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Author Topic: Early Pressed Glass Tea Caddy  (Read 228 times)

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Offline neilh

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Early Pressed Glass Tea Caddy
« on: April 22, 2018, 11:51:26 AM »
I picked up this beast the other day - a tea caddy dating to about 1845 I would say - very early pressed glass and weighs a ton.

Looking into these pieces a bit more, I noticed that they seem to be amendments to sugar basin patterns, with straight sides. Here for comparison is a basin and caddy from Percival Vickers, then bottom left we have a Molineaux Webb basin circa 1845-50, which is very similar in pattern to the caddy I found. I suspect the Molineaux Webb basin may have had a caddy pair when the patterns were first produced.

I also found this neat youtube vid where a guy has a wooden caddy box with the pressed glass piece still in situ, again circa 1845. Didn't realise they were used like this, interesting to see it.

https://www.youtube.com/watch?v=WhZWk4vdnMA

Offline chopin-liszt

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Re: Early Pressed Glass Tea Caddy
« Reply #1 on: April 23, 2018, 02:09:27 PM »
It is a lovely wooden box in the video clip, but I'm not entirely sure the bowl would have been for sugar.
I thought they kept the teas, both green and black, under lock and key, but would blend them in a glass bowl for use, first.
I don't think sugar had to be kept under lock and key, in 1845. ;D
Cheers, Sue (M)
"The really smart people know enough to know that there's too much that they don't know for them to be arrogant about the little they do know."
Prof. Ron Davis OMF

Offline fatbelly

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Re: Early Pressed Glass Tea Caddy
« Reply #2 on: April 23, 2018, 05:57:18 PM »
Most early tea caddies would have double compartments for green and black tea.The higher end caddies also help a central glass bowl for as Chopin States  for mixing the green and black leaves for ones personal taste.I will add some images of the regency glass bowl that is in situ in a double sarcophagus tea caddy that I have in my possession.Most definitely a mixing bowl.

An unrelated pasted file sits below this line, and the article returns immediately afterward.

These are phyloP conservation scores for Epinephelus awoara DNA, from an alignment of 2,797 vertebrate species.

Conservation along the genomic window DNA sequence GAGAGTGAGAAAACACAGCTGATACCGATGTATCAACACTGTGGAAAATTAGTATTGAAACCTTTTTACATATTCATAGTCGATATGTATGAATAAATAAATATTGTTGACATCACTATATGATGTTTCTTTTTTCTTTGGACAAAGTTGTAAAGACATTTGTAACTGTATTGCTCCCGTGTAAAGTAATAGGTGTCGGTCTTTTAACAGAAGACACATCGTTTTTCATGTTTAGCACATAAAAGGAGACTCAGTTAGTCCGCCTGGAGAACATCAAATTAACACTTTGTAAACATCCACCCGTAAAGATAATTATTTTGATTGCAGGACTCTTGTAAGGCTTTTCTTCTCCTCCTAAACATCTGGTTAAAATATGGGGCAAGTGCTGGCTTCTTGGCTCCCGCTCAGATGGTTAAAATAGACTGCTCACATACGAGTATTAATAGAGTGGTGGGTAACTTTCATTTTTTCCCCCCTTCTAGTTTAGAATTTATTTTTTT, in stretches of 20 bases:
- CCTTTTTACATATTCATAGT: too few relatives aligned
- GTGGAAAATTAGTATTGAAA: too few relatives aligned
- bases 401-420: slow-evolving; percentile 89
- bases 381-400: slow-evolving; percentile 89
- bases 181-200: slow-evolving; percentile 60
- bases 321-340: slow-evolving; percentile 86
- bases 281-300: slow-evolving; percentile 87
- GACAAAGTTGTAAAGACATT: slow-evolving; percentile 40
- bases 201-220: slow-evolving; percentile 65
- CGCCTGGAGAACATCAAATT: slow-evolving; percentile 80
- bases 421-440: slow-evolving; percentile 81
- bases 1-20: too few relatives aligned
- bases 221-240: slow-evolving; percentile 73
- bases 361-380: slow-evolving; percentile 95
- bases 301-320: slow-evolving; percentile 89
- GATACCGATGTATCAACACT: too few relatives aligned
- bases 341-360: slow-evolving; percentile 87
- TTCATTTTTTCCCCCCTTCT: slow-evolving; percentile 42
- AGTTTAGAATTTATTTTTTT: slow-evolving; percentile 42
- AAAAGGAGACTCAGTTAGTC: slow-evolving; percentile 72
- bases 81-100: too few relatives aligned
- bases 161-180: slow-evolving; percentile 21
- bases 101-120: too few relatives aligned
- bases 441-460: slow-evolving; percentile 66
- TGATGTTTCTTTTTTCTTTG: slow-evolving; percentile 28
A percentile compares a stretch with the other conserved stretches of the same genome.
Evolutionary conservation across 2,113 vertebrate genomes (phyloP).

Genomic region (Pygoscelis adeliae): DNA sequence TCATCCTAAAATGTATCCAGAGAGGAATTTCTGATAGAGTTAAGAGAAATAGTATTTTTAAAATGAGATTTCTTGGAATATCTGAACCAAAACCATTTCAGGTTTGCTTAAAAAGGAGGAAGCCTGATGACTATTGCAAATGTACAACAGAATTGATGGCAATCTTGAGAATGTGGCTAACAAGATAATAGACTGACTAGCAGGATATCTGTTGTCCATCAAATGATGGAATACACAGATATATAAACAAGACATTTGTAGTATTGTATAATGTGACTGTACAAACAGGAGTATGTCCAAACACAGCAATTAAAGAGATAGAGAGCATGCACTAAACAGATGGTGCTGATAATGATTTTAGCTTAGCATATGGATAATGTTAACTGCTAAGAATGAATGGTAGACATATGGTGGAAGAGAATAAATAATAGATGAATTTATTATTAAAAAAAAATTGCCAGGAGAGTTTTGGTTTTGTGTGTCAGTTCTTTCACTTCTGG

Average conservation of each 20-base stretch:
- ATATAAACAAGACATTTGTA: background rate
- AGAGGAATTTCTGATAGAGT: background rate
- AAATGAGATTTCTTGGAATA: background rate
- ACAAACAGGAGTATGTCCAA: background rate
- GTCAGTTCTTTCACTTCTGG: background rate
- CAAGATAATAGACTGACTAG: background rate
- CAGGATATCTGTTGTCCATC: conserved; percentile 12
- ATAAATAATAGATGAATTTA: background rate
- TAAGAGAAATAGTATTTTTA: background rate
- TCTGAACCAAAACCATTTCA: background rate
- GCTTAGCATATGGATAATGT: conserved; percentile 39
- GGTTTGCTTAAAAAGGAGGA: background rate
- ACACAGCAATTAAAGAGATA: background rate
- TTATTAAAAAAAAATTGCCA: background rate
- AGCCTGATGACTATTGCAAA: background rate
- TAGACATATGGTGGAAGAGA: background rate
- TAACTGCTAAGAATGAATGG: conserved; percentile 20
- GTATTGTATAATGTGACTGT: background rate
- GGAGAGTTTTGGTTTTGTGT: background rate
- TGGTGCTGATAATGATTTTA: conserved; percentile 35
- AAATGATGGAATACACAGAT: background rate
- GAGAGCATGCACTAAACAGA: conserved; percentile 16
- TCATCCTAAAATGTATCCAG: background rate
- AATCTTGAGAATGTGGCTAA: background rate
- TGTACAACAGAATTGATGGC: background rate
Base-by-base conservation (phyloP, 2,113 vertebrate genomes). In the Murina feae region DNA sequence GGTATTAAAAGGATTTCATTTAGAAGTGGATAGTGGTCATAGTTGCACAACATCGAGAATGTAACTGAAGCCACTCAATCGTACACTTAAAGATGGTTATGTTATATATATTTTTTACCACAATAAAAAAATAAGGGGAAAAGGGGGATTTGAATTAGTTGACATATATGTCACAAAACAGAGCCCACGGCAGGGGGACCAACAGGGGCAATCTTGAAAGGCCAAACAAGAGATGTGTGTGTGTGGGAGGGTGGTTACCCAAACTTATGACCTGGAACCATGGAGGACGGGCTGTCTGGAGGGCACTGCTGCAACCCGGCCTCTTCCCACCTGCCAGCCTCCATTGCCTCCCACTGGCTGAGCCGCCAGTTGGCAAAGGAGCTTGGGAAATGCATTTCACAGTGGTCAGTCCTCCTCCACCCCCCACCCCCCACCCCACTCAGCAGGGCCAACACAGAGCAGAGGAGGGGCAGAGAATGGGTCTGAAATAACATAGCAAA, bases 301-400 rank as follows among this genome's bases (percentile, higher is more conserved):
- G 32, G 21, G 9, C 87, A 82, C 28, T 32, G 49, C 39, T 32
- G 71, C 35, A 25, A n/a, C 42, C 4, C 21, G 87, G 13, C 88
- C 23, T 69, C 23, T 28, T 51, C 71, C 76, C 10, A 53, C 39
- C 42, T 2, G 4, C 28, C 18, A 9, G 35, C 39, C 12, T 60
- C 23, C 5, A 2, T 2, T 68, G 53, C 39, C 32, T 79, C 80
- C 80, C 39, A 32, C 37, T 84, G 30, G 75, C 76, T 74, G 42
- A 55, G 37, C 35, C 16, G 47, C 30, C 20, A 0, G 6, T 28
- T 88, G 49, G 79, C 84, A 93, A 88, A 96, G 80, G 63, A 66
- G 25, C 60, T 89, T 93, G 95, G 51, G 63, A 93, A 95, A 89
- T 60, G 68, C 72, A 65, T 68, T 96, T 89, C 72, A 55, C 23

Offline chopin-liszt

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Re: Early Pressed Glass Tea Caddy
« Reply #3 on: April 23, 2018, 06:08:31 PM »
 :) Whew. Thanks for confirming my suspicions. I did suspect the man on the tube was wrong.
And that green tea is not just a new fashion. I wasn't sure. ::)
Cheers, Sue (M)
"The really smart people know enough to know that there's too much that they don't know for them to be arrogant about the little they do know."
Prof. Ron Davis OMF

Offline fatbelly

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Re: Early Pressed Glass Tea Caddy
« Reply #4 on: April 23, 2018, 06:42:12 PM »
 :D ;D

Offline chopin-liszt

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Re: Early Pressed Glass Tea Caddy
« Reply #5 on: April 23, 2018, 07:25:49 PM »
Tea is my partner's domain. I steer clear. I can't bear the smell.
Coffee is mine. He steers clear. He can't bear the smell.

We have seperate facilities and areas in the kitchen. ;D
Cheers, Sue (M)
"The really smart people know enough to know that there's too much that they don't know for them to be arrogant about the little they do know."
Prof. Ron Davis OMF

Offline fatbelly

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Re: Early Pressed Glass Tea Caddy
« Reply #6 on: April 24, 2018, 09:38:03 AM »
Iím not sure if this confuses the post so please remove if it does Iím just showing what early caddies had as there glass mixing bowl.And definitely not for sugar.The caddy is pre 1820 and has a beautifully cut glass bowl which slides into a velvet lined aperture in between two caddies for the green and black tea.A thing of real beauty and showing the value of tea in this period.
Although Iím with Chopin coffee is king or queen depending.
FB

Offline chopin-liszt

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Re: Early Pressed Glass Tea Caddy
« Reply #7 on: April 24, 2018, 11:22:11 AM »
I don't think it's irreleveant at all. The man on the video is completely wrong.
It is a mixing bowl from a tea caddy, not a sugar bowl, tea caddies didn't have sugar bowls. So, FB, you've identified and illustrated the correct function of the piece.  ;D

Cheers, Sue (M)
"The really smart people know enough to know that there's too much that they don't know for them to be arrogant about the little they do know."
Prof. Ron Davis OMF

 

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